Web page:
Home broadband routers are remarkably complex devices that few ever take the time to truly understand. As long as the lights are blinking, and webpages load, most people are inclined to leave them be. The few brave souls who venture into the firmware are often rewarded with a maze of menus that betray the true complexity of these underappreciated appliances. Wireless channels, security modes, and even port forwarding can be frustrating concepts for those without a networking background, but are absolutely critical to understanding how to optimize your home network. In this guide we will teach you the finer points of security, as well as give you surefire ways to boost your router's wireless range and optimize performance.
image credit: pceasycare.com
When most people think about online security, they often assume virus scanners, spyware detectors, and even firewall software are the most important weapons to level against those who would seek to exploit their machines. In reality, the router is one of the most powerful tools in your arsenal, and it rarely gets the credit it deserves. If you actually took the time to look at the raw data coming in through your broadband connection, you would be shocked at just how much background noise is constantly bombarding your machines. Unpatched PCs from around the world form sprawling bot nets designed to spew forth exploits both old and new in hopes of finding vulnerable targets.
Prior to the days of Windows XP SP2, machines plugged directly into the internet would often fall prey to these exploits, and would become infected simply because they were left on, and were connected to the internet. With the introduction of the firewall in SP2 the world literally changed. Windows now comes with this feature on by default, and drops unsolicited traffic coming into your connection. The Windows firewall isn’t perfect, but it was still a huge improvement.
Think of your router as an upgrade on this basic concept, and in reality, it makes for one of the most powerful firewalls money can buy. Forming an invisible barrier between you and the net, routers drop incoming packets that you weren’t expecting, and is much less vulnerable to exploits that would seek to poke holes in your defenses. A good router not only drops incoming packets, but it also refuses to acknowledge that an active connection even exists. This simple, but powerful difference between routers, and many software firewalls, provides that extra bit of security that can mean the difference between a virus poking around on your machine, or moving on. The Windows firewall is still important, but these days it should only be used as a secondary line of defense.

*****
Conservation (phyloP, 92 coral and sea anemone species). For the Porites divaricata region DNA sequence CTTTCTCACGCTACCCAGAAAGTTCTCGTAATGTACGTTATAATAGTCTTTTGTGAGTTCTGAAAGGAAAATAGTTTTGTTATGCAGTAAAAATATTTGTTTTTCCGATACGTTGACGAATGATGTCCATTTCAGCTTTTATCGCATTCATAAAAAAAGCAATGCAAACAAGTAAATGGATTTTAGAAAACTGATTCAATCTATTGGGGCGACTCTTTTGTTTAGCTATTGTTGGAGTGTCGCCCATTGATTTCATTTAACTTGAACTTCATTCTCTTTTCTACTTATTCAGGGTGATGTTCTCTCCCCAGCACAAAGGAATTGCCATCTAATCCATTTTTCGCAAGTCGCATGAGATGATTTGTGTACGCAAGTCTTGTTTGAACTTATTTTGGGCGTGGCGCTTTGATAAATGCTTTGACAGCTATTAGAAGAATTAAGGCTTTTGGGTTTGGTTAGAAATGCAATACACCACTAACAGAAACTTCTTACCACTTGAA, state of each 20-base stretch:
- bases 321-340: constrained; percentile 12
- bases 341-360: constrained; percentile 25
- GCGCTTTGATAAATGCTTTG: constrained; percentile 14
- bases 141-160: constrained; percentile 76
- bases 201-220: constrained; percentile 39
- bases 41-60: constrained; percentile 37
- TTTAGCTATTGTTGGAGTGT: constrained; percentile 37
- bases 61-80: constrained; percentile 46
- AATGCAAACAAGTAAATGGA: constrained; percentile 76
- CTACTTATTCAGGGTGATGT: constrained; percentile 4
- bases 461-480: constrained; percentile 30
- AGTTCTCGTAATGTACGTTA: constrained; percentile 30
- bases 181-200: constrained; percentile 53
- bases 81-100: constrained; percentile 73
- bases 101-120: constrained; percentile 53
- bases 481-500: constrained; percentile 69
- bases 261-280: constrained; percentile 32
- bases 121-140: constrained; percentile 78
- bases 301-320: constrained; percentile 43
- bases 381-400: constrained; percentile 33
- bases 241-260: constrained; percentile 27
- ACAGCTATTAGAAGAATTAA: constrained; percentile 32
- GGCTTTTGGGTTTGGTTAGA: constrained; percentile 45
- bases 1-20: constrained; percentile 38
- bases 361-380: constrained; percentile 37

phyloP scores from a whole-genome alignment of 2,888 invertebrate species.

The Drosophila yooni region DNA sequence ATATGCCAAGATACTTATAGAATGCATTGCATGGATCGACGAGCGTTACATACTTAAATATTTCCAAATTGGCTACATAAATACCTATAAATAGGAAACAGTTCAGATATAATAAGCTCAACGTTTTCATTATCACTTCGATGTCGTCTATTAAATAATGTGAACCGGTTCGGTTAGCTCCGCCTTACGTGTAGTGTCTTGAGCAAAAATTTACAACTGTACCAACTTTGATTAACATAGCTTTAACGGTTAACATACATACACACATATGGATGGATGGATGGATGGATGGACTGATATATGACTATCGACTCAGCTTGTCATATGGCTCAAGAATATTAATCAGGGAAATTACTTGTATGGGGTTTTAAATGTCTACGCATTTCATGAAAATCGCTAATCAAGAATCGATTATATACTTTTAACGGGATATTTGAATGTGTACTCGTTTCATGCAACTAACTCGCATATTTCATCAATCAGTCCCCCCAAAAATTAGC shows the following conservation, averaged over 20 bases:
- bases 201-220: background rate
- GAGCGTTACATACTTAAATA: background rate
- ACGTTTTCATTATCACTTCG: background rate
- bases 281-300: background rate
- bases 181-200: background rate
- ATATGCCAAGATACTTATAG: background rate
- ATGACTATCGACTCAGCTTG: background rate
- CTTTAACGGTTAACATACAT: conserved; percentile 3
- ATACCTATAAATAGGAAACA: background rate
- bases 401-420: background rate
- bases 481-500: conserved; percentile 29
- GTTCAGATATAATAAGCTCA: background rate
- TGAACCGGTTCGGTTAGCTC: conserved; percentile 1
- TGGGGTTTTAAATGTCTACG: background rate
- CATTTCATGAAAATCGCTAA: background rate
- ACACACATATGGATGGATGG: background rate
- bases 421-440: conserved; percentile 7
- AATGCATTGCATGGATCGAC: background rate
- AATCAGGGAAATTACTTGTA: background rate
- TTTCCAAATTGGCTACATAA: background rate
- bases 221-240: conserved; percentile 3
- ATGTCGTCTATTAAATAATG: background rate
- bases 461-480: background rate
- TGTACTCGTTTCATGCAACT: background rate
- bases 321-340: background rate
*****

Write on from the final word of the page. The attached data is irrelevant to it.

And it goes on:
This string of letters and numbers is a unique identifier applied to all networking components. Think of it like a serial number that can be used to identify machines or devices on a network, even if their physical location or connection point changes.
This is essentially your phone number within a network. An IP address doesn’t necessarily only come from the Internet, each and every device that connects to your home network also has a unique IP address within the routers network. This is how a router is able to share a single Internet IP address, but share it with multiple devices across its various connections.
Dynamic Host Configuration Protocol servers are built into every router, and provide each device with IP addresses, default gateways, domain names, DNS servers, etc. The most important thing to know about DHCP is that this is how your router manages IP addresses.
PC gamers might know this better as ping. It is a measure, usually in milliseconds, of how long it takes your data to get from your machine to its destination and back.
Every router is going to be a little bit different, but most can be accessed from your web browser by entering in 192.168.0.1 or 192.168.1.1 into the address bar. Once done, you will be prompted to enter your user name and password, which if you don’t know it, is probably just the default. Many routers come stamped with this information on the bottom but if not, here is a link to your one stop shop for all the login info you’ll need. Generally your user name will always be either “admin” or “administrator” and your password will either be the same, or try leaving it blank.